Atrial fibrillation and normal or abnormal heart rate rythm concept as a cardiac disorder as a human organ with healthy and unhealthy ecg monitoring in a 3D illustration style to illustrate sudden cardiac death
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Researchers at the Smidt Heart Institute at Cedars-Sinai have developed a polygenic risk score (PRS) that helps predict which cardiovascular disease patients are at increased risk of sudden and/or arrhythmic death.

Roopinder Sandhu, M.D., associate professor of Cardiology at the Smidt Heart Institute, and colleagues eventually hope to add this score to standard assessment to help inform healthcare providers who may need extra monitoring or treatment.

“In order to better predict and prevent sudden cardiac death, we must first understand the genetic connection between it and coronary artery disease,” said Sandhu, who was also first author of the Journal of the American College of Cardiology paper describing the study, in a press statement.

“We found incorporating information from this genetic risk score improved our ability to predict sudden death beyond the contributions of other known risk markers…the genetics were able to identify patients where sudden death was more likely to limit their life expectancy.”

Sudden cardiac death, often linked to undiagnosed arrhythmias or known coronary disease, is an ongoing problem and is responsible for up to 20% of all deaths.

In those with known coronary artery disease, implantable cardioverterdefibrillator (ICD) devices can improve survival, but more than 70% of these deaths occur in individuals who do not quality for implantation of these devices. For this reason, improving risk prediction among individuals with cardiovascular disease is important.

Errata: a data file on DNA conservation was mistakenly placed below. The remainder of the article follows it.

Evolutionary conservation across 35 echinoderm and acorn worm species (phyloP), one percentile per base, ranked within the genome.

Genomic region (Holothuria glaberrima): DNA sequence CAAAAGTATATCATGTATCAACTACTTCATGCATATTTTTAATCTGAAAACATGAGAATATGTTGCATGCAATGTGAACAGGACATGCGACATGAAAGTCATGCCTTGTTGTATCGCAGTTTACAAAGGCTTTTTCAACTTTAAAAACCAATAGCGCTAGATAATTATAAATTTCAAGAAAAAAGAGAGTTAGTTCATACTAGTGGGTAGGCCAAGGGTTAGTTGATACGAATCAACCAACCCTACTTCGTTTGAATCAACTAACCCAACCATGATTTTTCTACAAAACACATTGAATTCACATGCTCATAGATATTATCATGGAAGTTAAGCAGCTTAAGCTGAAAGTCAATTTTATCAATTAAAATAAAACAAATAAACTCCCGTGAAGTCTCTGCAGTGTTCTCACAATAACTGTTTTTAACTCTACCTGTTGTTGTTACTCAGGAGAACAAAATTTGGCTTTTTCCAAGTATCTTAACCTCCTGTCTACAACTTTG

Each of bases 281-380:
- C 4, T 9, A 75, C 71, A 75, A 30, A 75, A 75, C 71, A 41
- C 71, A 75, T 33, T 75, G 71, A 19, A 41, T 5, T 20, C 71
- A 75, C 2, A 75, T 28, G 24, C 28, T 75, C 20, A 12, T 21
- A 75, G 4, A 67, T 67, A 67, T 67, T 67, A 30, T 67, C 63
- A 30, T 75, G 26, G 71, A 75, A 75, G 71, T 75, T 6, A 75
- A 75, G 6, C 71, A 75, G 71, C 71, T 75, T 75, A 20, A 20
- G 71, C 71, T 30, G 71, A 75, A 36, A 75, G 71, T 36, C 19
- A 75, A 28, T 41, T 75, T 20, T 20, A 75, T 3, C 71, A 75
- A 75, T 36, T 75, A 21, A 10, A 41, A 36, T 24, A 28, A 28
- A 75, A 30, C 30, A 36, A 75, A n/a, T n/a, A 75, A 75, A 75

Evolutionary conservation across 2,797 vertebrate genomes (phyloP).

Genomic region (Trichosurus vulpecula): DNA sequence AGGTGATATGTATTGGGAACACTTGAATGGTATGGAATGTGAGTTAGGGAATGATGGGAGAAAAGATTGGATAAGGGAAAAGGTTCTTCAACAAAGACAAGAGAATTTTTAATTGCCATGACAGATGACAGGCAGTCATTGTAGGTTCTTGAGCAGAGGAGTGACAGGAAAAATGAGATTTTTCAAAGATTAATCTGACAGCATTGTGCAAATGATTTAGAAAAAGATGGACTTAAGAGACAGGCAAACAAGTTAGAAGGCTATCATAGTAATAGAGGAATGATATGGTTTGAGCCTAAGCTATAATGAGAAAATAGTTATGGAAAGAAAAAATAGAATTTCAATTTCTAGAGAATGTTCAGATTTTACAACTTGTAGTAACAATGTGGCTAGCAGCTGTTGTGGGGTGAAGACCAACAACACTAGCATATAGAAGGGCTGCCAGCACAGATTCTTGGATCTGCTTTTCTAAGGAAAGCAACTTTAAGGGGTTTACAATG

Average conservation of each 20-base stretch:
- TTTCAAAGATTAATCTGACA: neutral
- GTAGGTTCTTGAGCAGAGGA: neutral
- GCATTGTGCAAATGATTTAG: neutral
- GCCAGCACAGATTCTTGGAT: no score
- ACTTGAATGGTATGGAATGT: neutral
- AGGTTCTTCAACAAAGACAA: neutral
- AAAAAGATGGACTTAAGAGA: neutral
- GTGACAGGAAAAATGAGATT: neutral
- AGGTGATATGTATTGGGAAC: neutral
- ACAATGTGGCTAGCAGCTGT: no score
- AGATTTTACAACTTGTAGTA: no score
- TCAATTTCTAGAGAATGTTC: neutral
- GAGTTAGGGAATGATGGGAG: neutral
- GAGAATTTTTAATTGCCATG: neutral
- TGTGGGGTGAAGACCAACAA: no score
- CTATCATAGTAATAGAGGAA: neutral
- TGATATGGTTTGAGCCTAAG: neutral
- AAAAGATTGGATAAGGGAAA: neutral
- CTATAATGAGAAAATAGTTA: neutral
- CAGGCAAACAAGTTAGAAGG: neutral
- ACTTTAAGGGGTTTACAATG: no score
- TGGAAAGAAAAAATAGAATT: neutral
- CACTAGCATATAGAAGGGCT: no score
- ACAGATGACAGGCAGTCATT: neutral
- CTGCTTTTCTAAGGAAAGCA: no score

The current study generated a PRS based on genomic data from 4,698 individuals of European ancestry with coronary artery disease and a left ventricular ejection fraction in the 30–35% range.

Those individuals with the highest PRS scores (top 10%) had significantly increased risk for sudden and/or arrhythmic death, with an increase in risk compared with the general population of 77% when possible confounding factors such as left ventricular ejection fraction, clinical factors, and electrocardiogram parameters were accounted for. It did not predict other forms of death, however.

“It is feasible that those in the highest decile of [the PRS score] may have a greater burden of rupture-prone atherosclerotic plaques that are more likely to rapidly transition from stable CAD to an unstable pathophysiology,” write the authors.

“Alternatively, there may also be pleotropic effects on adverse myocardial scar and/or ion channel remodeling that might increase the predisposition toward fatal arrhythmias,” they suggest.

When the researchers added the PRS score to other risk factors the overall grouping was improved and those at highest risk highlighted.

“This study indicates there is opportunity to identify patients at highest risk for sudden cardiac death, and then offering meaningful, preventative treatment solutions like a defibrillator. Based on our pivotal research, we now have the foundation to achieve this,” emphasized lead author Christine Albert, chair of the Department of Cardiology in the Smidt Heart Institute.

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